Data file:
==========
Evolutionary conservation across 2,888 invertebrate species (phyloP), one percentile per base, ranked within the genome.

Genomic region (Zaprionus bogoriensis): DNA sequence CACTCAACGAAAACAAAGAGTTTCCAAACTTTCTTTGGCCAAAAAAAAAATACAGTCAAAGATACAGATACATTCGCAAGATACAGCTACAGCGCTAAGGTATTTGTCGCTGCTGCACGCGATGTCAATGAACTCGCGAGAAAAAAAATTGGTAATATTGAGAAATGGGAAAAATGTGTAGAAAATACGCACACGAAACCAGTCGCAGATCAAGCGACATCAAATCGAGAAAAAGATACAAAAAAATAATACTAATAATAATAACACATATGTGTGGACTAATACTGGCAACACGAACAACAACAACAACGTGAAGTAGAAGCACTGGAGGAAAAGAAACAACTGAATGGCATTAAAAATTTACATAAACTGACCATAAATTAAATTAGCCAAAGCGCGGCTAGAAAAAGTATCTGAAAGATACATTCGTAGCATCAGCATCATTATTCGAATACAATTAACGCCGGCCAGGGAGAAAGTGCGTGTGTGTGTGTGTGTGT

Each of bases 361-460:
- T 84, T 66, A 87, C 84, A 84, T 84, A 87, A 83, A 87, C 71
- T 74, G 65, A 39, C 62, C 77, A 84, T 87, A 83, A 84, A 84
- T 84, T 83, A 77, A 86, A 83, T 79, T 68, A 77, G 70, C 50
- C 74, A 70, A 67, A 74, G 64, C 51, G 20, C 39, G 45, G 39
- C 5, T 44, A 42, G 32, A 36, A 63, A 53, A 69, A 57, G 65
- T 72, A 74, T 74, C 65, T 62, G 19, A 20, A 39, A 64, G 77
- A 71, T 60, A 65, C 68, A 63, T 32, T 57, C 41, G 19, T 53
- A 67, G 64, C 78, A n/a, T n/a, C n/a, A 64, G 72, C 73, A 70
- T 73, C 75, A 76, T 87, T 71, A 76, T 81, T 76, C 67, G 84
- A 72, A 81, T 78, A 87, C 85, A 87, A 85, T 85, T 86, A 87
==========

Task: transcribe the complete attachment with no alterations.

Evolutionary conservation across 2,888 invertebrate species (phyloP), one percentile per base, ranked within the genome.

Genomic region (Zaprionus bogoriensis): DNA sequence CACTCAACGAAAACAAAGAGTTTCCAAACTTTCTTTGGCCAAAAAAAAAATACAGTCAAAGATACAGATACATTCGCAAGATACAGCTACAGCGCTAAGGTATTTGTCGCTGCTGCACGCGATGTCAATGAACTCGCGAGAAAAAAAATTGGTAATATTGAGAAATGGGAAAAATGTGTAGAAAATACGCACACGAAACCAGTCGCAGATCAAGCGACATCAAATCGAGAAAAAGATACAAAAAAATAATACTAATAATAATAACACATATGTGTGGACTAATACTGGCAACACGAACAACAACAACAACGTGAAGTAGAAGCACTGGAGGAAAAGAAACAACTGAATGGCATTAAAAATTTACATAAACTGACCATAAATTAAATTAGCCAAAGCGCGGCTAGAAAAAGTATCTGAAAGATACATTCGTAGCATCAGCATCATTATTCGAATACAATTAACGCCGGCCAGGGAGAAAGTGCGTGTGTGTGTGTGTGTGT

Each of bases 361-460:
- T 84, T 66, A 87, C 84, A 84, T 84, A 87, A 83, A 87, C 71
- T 74, G 65, A 39, C 62, C 77, A 84, T 87, A 83, A 84, A 84
- T 84, T 83, A 77, A 86, A 83, T 79, T 68, A 77, G 70, C 50
- C 74, A 70, A 67, A 74, G 64, C 51, G 20, C 39, G 45, G 39
- C 5, T 44, A 42, G 32, A 36, A 63, A 53, A 69, A 57, G 65
- T 72, A 74, T 74, C 65, T 62, G 19, A 20, A 39, A 64, G 77
- A 71, T 60, A 65, C 68, A 63, T 32, T 57, C 41, G 19, T 53
- A 67, G 64, C 78, A n/a, T n/a, C n/a, A 64, G 72, C 73, A 70
- T 73, C 75, A 76, T 87, T 71, A 76, T 81, T 76, C 67, G 84
- A 72, A 81, T 78, A 87, C 85, A 87, A 85, T 85, T 86, A 87